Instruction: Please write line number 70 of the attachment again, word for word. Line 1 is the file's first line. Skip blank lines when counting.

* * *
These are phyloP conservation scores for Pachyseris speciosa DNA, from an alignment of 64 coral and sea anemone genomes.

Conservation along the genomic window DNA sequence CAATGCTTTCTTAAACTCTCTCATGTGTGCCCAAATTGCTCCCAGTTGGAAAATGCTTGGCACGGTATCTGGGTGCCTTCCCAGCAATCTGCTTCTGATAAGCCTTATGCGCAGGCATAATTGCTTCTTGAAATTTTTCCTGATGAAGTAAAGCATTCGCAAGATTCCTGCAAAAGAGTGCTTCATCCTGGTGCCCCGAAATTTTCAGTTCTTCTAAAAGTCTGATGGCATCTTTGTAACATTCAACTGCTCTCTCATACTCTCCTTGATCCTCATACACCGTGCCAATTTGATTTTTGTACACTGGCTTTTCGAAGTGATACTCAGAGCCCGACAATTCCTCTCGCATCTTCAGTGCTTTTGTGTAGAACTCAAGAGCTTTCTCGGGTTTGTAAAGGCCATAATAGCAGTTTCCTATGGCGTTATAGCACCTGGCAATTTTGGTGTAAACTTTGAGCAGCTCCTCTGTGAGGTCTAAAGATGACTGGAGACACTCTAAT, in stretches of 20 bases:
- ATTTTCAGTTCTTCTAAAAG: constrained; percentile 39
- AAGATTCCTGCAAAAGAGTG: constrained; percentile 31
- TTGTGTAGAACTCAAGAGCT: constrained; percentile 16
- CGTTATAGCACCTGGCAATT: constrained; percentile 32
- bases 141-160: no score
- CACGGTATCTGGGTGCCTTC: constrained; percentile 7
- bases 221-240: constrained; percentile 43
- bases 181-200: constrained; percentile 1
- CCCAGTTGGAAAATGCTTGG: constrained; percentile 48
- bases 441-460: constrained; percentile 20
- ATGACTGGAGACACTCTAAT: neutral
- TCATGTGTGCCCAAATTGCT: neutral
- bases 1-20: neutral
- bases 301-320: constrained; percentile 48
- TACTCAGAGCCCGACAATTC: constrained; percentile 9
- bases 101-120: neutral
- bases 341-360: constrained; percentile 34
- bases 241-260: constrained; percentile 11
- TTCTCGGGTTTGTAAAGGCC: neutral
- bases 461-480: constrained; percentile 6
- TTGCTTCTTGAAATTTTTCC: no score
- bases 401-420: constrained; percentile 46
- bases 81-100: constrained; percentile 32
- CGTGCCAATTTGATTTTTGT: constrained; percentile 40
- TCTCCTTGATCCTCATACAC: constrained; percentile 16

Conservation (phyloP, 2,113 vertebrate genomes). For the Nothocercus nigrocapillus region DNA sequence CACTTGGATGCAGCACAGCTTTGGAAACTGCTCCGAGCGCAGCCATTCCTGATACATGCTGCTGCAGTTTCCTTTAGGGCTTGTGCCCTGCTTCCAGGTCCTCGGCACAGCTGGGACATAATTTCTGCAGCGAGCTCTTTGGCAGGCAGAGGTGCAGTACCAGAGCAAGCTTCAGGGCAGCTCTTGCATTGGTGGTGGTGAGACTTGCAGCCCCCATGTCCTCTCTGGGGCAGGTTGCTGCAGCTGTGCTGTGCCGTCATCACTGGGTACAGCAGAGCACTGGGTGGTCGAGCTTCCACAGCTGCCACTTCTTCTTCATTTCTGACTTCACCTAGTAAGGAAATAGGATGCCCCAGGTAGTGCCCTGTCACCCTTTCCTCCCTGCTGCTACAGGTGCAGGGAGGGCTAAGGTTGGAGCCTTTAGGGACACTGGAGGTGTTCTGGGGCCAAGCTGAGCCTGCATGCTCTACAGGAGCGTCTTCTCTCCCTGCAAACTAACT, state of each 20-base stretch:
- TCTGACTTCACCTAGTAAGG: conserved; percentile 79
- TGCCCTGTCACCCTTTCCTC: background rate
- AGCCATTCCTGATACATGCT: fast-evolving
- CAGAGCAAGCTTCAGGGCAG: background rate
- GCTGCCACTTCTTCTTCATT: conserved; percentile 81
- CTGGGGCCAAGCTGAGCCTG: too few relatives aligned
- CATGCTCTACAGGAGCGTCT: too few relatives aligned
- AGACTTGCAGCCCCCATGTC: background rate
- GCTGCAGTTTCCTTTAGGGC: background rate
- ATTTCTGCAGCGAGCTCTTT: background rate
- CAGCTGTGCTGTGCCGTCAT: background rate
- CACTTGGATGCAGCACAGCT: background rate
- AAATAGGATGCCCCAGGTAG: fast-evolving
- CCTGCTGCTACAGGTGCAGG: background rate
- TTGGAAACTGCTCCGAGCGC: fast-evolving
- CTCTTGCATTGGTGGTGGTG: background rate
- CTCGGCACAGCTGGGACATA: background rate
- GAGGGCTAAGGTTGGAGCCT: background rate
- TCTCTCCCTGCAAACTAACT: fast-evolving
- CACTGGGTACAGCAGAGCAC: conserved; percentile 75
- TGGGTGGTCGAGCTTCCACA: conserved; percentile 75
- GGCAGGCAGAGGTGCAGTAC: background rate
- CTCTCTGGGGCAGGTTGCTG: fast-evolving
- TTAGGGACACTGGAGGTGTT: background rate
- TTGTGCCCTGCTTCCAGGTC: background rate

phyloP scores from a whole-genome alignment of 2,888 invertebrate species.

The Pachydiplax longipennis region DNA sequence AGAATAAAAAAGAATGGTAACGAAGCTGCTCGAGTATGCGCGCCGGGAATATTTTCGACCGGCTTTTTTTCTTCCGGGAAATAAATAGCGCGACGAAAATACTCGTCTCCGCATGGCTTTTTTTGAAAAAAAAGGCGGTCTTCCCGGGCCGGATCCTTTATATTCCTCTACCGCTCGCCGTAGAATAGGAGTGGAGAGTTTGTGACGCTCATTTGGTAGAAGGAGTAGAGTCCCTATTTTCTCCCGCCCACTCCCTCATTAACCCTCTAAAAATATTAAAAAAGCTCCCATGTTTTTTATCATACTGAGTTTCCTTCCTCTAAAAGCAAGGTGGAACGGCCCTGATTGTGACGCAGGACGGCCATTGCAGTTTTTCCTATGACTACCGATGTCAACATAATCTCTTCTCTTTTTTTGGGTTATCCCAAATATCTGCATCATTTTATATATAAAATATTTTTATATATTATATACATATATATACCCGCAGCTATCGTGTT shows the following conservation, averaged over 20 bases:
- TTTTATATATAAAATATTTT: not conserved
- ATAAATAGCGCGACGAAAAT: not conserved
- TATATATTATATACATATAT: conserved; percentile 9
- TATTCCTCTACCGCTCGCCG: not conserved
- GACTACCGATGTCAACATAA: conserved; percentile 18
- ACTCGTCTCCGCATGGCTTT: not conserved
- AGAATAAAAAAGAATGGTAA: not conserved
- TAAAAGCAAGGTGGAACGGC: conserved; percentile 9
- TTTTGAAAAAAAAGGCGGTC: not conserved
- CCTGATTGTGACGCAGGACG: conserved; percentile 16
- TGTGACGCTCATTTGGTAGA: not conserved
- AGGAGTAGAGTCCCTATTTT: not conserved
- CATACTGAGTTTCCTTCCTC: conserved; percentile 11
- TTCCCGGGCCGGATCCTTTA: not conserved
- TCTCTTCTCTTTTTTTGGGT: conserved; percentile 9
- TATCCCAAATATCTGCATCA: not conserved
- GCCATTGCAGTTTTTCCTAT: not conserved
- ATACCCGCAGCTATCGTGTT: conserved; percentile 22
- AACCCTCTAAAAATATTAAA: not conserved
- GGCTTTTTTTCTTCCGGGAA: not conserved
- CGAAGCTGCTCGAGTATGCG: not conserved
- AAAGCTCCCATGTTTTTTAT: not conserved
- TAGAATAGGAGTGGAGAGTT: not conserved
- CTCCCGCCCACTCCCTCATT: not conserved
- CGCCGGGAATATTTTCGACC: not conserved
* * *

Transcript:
- TCTCTTCTCTTTTTTTGGGT: conserved; percentile 9